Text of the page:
Just five properties were sold for more than £10m in the three months to August 2016, according to an analysis of Land Registry data, compared with 35 in the same period a year earlier. Outside of London, not a single property was sold for more than £10m, compared with ten last year.
The average price paid also fell steeply, from £22m to £16.3m, said property group London Central Portfolio, which carried out the analysis.
It blamed increasing property taxes, such as the sharp hike in stamp duty and new obligations on non-dom foreign buyers, rather than Brexit, for the decline in prices and activity.
Worried developers are now scaling down the most opulent projects, with one newbuild Mayfair block reworked to provide more, smaller, flats in a bid to find buyers.
Newbuild sales have slumped in particular, said LCP, which runs investment funds of high-end central London apartments. No super-prime newbuild units were sold over the three-month period, compared with last year where they made up 23% of sales.
Naomi Heaton of LCP said: “A price correction was inevitable and is widely reflected in reports of price discounting. Whilst the long term outlook remains compelling, the luxury market is likely to experience continued instability especially in the face of the forthcoming ‘look through’ non-dom inheritance tax … it may take some years before growth returns.”
Many will cheer any downturn in the London property market after years in which price rises have far outstripped local incomes, even of the well-off. Separate research by estate agents Jackson-Stops & Staff has found that homes for sale at less than £100,000 are now extinct in the capital, and suggests that this year homes under £120,000 will completely vanish.
But Heaton said the slowdown in the luxury property market should be “very concerning” for the Treasury as it would lead to a decline in stamp duty receipts. She estimated that the reduction in super-prime activity in the last three months alone meant the government could face a £45m fall in stamp duty receipts. The government’s haul from stamp duty, particularly in London, has soared over the past year, but Heaton said that may now hit the buffers.
The sudden disappearance of super-rich buyers is forcing developers to reconsider their plans. “Many are looking to divide large, high-priced property into smaller flats to increase their attractiveness. Clivedale, for example, is reworking its flagship Hanover Square development to create four times more units, whilst the green light has been given to Citygrove Securities and McClaren Properties to replace seven Chelsea townhouses with smaller units,” said LCP.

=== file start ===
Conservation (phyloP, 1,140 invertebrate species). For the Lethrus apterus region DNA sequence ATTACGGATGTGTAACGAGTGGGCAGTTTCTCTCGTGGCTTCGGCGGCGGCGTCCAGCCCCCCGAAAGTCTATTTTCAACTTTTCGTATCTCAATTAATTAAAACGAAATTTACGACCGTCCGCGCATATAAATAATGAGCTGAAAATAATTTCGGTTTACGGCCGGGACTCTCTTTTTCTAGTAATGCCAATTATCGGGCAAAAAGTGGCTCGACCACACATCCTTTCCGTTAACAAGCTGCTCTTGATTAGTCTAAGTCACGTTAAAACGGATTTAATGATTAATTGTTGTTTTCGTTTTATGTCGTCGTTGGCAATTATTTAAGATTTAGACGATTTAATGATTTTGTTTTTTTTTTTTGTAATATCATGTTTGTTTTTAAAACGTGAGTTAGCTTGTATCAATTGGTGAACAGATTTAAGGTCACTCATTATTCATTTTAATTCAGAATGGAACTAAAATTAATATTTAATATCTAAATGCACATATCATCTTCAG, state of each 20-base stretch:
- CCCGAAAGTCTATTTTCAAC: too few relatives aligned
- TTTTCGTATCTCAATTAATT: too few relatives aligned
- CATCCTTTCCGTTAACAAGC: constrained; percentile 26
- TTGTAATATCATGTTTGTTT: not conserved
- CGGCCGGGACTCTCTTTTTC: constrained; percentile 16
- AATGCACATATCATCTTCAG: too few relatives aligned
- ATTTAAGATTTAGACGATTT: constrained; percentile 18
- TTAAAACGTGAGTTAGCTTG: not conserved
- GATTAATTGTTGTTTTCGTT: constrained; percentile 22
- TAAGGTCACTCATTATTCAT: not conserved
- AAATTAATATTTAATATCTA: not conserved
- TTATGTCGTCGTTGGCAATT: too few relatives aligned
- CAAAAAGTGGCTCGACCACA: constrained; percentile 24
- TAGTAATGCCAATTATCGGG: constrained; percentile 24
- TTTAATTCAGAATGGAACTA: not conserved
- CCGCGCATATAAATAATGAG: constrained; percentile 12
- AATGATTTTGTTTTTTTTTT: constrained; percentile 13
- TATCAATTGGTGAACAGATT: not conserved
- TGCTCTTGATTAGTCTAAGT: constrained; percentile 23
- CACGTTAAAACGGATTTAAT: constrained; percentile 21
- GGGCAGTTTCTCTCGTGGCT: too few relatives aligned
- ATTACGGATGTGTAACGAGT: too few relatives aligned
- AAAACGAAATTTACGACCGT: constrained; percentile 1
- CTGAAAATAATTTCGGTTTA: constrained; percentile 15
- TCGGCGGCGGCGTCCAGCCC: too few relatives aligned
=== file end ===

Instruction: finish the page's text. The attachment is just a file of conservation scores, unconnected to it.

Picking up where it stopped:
Rents are also falling, partly as sellers unable to find buyers choose to rent out their properties instead. Separate data from upmarket property agents Knight Frank found that rents in prime central London locations fell by 4.7% in the year to September, although the number of tenancies agreed reached a record high. But it said the sales market had not fallen as steeply as the LCP figures suggest. It found that price falls were 2.1% in the year to September, noting that the amount of time it took for a property to sell was 14% higher than at the start of the year.
Sterling’s 20% devaluation since the EU referendum may bring foreign buyers back into the luxury London market. According to Juwai, which claims to be the biggest international property website for Chinese investors, inquiries were up 12% in August to a record high as the yuan-rich scout around for bargain buys in London.“Ironically, the rapid devaluation of sterling, now attracting foreign investors back to London, may be the biggest hope of salvaging a potentially embarrassing and costly situation,” said Heaton.
But the chances of normal people picking up a bargain is remote. The single most expensive residential property sold in the UK during the past three months still went for £25m despite the slowdown – and even then it was a “fixer-upper” requiring total renovation.
The six-storey house, 112 Eaton Square, went for just £1.5m less than its £26.5m asking price. The property, famous as the location where a group of rebel Tory MPs plotted to topple wartime prime minister Neville Chamberlain, has been empty for 20 years and the buyer will have spend millions on a restoration.
The top five highest-priced UK home sales June-August 2016
- £25m for a terraced house: 112 Eaton Square, City of Westminster, SW1
- £16.9m for a terraced house: 6 Grosvenor Gardens, City of Westminster, SW1W
- £16m for a flat: 79 Grosvenor Street, City of Westminster, W1
- £13m for a semi-detached house: 11 Chelsea Square, Kensington and Chelsea, SW3
- £10.2m for a terraced house: 32 Thurloe Square, Kensington and Chelsea, SW7